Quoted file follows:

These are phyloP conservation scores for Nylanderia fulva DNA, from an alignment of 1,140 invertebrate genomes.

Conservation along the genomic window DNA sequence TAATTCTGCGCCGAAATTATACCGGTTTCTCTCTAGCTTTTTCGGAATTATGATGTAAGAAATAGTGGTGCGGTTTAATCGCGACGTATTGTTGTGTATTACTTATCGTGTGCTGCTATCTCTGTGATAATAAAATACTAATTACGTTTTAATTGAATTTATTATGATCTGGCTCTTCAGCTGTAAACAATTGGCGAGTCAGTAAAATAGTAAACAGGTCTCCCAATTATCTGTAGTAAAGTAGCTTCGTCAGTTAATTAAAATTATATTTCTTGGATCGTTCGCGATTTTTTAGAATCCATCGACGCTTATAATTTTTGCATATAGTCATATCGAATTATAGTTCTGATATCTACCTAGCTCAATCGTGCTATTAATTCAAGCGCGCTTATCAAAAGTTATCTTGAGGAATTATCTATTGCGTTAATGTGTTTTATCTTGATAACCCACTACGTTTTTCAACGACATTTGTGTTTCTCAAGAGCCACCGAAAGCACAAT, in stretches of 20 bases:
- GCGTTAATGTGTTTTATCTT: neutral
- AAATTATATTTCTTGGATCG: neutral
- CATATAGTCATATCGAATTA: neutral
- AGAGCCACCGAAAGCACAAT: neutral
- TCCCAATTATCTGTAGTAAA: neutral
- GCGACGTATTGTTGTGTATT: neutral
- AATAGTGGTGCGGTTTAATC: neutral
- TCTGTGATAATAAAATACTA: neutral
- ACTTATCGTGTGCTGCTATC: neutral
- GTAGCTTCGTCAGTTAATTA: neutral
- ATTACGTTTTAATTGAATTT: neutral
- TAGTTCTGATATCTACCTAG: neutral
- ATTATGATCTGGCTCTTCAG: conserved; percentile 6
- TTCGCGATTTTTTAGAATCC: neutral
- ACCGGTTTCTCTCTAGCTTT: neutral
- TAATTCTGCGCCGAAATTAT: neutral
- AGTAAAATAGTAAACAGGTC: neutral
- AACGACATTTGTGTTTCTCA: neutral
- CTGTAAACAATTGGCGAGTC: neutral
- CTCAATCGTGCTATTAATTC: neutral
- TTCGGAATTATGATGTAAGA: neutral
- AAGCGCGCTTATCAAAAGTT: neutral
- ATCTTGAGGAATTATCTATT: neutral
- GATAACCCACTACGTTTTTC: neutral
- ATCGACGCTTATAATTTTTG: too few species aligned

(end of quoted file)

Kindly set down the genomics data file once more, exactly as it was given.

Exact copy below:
These are phyloP conservation scores for Nylanderia fulva DNA, from an alignment of 1,140 invertebrate genomes.

Conservation along the genomic window DNA sequence TAATTCTGCGCCGAAATTATACCGGTTTCTCTCTAGCTTTTTCGGAATTATGATGTAAGAAATAGTGGTGCGGTTTAATCGCGACGTATTGTTGTGTATTACTTATCGTGTGCTGCTATCTCTGTGATAATAAAATACTAATTACGTTTTAATTGAATTTATTATGATCTGGCTCTTCAGCTGTAAACAATTGGCGAGTCAGTAAAATAGTAAACAGGTCTCCCAATTATCTGTAGTAAAGTAGCTTCGTCAGTTAATTAAAATTATATTTCTTGGATCGTTCGCGATTTTTTAGAATCCATCGACGCTTATAATTTTTGCATATAGTCATATCGAATTATAGTTCTGATATCTACCTAGCTCAATCGTGCTATTAATTCAAGCGCGCTTATCAAAAGTTATCTTGAGGAATTATCTATTGCGTTAATGTGTTTTATCTTGATAACCCACTACGTTTTTCAACGACATTTGTGTTTCTCAAGAGCCACCGAAAGCACAAT, in stretches of 20 bases:
- GCGTTAATGTGTTTTATCTT: neutral
- AAATTATATTTCTTGGATCG: neutral
- CATATAGTCATATCGAATTA: neutral
- AGAGCCACCGAAAGCACAAT: neutral
- TCCCAATTATCTGTAGTAAA: neutral
- GCGACGTATTGTTGTGTATT: neutral
- AATAGTGGTGCGGTTTAATC: neutral
- TCTGTGATAATAAAATACTA: neutral
- ACTTATCGTGTGCTGCTATC: neutral
- GTAGCTTCGTCAGTTAATTA: neutral
- ATTACGTTTTAATTGAATTT: neutral
- TAGTTCTGATATCTACCTAG: neutral
- ATTATGATCTGGCTCTTCAG: conserved; percentile 6
- TTCGCGATTTTTTAGAATCC: neutral
- ACCGGTTTCTCTCTAGCTTT: neutral
- TAATTCTGCGCCGAAATTAT: neutral
- AGTAAAATAGTAAACAGGTC: neutral
- AACGACATTTGTGTTTCTCA: neutral
- CTGTAAACAATTGGCGAGTC: neutral
- CTCAATCGTGCTATTAATTC: neutral
- TTCGGAATTATGATGTAAGA: neutral
- AAGCGCGCTTATCAAAAGTT: neutral
- ATCTTGAGGAATTATCTATT: neutral
- GATAACCCACTACGTTTTTC: neutral
- ATCGACGCTTATAATTTTTG: too few species aligned